The emergence of christianity within the Anglo-Saxon kingdom of Northumbria : an exploration into its earlist roots and an investigation in to the influences it had on the culture in the region then and today
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This thesis commences with a description of Pre-Roman and Roman Britain, to identify the people who lived in Northumbria and their background. The description then progresses with an explanation about the withdrawal of the Romans, and the state of affairs they left behind, giving also a reason for the arrival of the Anglo-Saxons. Once this is established, the scene which the Anglo-Saxons meet on their arrival is depicted, and their subsequent settlement recounted. The Anglo-Saxons were a warlike people, so their belligerent activities suppressing the Celts, and the campaigning between themselves and the Anglo-Saxon kingdoms for supremacy, are disclosed, too. Before progressing to the conversion of the Anglo-Saxons to Christianity, it was necessary to divulge the kind of religion, customs, and culture they already possessed. The competition for lordship involved a high moral code of heroism, giving the poets material for their verse, so the use of heroic poetry is mentioned, too. The various attempts to convert the Anglo-Saxons are then described, and the role of Irish and Roman missionaries recorded. The conversion of Anglo-Saxons to Christianity in the early seventh century coincided with the meeting of two traditions of Christianity in Northumbria, Celtic and Roman, which resulted in a church synod. The report on the Synod of Whitby occurs in the middle of this thesis, which is very appropriate. The decision of the Synod resulted in an important turning point within the Northumbrian Church, which involved conformity and cultural changes, too. By far the most important development was the establishment of early Christian monasteries and other religious sites. The Northumbrian Church consisted of only a few great monasteries, but despite this disadvantage, these centres of learning succeeded in spreading literacy and education, and producing literature of a most incredible quality. An account about their founders and their daily lives is supplied, together with examples of some of the works that were produced. Finally, the beginnings of the parochial system are described, a modification which would indirectly influence the unification of the Anglo-Saxon kingdoms. A new chapter focuses on Christian spiritual life, and the cult of martyrs and saints. Hagiographical studies of the two most prominent saints of Northumbria’s ‘Golden Age are provided. To conclude this study, the rich and abundant legacy of Anglo- Saxon Christian Northumbria is disclosed, and evidence of its continuing influence and impact is imparted.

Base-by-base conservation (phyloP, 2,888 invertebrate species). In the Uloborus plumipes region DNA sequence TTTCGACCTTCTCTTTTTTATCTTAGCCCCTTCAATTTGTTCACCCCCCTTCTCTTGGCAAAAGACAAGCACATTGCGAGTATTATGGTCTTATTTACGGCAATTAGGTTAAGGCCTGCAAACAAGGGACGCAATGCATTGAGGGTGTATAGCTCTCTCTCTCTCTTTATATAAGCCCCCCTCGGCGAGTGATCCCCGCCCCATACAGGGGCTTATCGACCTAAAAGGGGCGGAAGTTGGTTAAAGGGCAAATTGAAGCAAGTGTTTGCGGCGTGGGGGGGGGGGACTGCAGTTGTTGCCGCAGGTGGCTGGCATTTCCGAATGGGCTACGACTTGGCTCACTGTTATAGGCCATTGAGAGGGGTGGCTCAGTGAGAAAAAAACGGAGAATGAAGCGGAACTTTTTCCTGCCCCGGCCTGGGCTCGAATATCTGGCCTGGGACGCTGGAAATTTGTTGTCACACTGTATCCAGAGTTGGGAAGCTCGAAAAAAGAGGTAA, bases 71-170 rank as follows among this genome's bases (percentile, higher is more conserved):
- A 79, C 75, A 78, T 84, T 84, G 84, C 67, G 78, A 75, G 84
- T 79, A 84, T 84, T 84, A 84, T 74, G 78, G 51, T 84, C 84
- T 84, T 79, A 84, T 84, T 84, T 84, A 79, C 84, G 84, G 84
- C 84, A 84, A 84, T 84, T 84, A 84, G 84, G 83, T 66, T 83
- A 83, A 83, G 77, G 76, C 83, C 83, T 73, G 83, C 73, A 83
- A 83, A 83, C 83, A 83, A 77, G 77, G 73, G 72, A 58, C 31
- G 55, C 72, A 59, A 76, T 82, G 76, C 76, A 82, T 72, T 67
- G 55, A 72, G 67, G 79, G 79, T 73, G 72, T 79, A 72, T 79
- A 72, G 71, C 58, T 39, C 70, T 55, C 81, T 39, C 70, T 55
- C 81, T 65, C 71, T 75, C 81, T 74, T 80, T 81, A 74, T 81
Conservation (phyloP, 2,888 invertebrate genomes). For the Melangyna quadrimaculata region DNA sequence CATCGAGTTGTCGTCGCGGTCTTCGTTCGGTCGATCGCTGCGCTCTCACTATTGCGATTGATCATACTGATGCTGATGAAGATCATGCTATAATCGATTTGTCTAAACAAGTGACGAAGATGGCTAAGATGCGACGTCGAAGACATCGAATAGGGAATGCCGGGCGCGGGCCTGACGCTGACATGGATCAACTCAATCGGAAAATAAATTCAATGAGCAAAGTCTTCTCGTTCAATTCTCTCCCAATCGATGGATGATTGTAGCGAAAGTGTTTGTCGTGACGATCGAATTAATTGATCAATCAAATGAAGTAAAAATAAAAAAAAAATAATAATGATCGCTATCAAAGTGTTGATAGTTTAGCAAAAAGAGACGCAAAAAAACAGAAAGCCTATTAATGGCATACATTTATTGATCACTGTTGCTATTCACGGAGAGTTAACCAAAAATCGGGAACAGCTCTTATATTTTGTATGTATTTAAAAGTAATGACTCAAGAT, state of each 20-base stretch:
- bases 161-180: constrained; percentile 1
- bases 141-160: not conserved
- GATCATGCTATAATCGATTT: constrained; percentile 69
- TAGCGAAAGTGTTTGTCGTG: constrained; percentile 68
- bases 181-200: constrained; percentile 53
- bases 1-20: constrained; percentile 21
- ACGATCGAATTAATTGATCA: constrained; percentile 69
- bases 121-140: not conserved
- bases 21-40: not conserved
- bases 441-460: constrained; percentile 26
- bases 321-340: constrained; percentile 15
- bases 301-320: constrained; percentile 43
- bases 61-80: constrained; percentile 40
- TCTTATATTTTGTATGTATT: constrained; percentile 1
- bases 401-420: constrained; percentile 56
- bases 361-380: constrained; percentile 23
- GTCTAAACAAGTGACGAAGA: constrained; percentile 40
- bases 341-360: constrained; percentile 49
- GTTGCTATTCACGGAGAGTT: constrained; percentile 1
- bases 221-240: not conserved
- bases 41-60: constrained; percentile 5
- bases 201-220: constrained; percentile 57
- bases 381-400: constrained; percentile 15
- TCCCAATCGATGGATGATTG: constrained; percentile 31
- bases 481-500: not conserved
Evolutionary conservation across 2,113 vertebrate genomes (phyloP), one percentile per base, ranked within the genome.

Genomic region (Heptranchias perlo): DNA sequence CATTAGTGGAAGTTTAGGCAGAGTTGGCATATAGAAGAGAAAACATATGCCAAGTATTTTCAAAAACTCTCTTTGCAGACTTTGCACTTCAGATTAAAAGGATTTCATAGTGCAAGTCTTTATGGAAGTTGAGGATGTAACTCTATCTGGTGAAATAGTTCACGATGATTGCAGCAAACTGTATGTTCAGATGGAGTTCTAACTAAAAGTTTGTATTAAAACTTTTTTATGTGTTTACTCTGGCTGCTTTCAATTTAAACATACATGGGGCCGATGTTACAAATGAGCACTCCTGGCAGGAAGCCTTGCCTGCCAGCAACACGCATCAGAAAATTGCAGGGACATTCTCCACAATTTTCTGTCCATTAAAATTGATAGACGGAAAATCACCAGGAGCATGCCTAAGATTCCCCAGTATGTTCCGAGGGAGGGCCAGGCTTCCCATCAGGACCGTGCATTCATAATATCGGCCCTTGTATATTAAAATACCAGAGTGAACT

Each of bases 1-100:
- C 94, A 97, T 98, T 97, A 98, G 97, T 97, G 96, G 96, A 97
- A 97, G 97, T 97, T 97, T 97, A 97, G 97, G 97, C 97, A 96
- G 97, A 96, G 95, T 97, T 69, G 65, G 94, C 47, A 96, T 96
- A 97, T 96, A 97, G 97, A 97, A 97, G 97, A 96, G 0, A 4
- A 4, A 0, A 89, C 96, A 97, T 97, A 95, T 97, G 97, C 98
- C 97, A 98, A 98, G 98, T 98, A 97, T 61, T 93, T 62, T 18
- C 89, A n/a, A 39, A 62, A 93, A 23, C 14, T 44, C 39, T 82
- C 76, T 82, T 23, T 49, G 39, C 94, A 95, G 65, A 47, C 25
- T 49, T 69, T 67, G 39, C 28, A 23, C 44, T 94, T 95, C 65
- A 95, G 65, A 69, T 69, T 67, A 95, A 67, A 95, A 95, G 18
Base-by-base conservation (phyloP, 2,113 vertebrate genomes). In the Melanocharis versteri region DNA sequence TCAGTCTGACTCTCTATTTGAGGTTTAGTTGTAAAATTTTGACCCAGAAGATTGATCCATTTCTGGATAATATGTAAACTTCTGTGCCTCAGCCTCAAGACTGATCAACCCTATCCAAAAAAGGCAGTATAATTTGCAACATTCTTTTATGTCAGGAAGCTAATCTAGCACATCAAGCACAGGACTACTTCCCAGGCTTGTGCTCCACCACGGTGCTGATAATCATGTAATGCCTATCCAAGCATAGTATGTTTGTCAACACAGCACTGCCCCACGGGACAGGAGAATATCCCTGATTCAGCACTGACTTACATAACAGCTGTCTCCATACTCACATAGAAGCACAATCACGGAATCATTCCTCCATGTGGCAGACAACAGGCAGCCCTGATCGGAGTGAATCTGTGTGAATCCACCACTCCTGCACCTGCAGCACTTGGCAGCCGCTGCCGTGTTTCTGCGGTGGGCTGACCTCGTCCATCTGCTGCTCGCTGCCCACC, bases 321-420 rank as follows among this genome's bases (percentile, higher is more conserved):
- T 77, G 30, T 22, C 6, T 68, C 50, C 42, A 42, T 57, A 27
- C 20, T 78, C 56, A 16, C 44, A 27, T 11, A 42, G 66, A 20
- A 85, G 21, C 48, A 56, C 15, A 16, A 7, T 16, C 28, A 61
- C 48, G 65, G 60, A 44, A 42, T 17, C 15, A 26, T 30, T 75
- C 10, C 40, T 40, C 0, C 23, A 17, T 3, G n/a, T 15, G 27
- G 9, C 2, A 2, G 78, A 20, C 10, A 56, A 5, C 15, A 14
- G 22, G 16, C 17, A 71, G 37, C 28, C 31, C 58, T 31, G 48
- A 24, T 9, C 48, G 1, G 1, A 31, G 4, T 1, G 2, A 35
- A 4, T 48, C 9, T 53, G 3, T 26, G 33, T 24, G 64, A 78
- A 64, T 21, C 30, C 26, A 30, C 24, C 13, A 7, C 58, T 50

Masteroppgave i engelsk- Universitetet i Agder 2007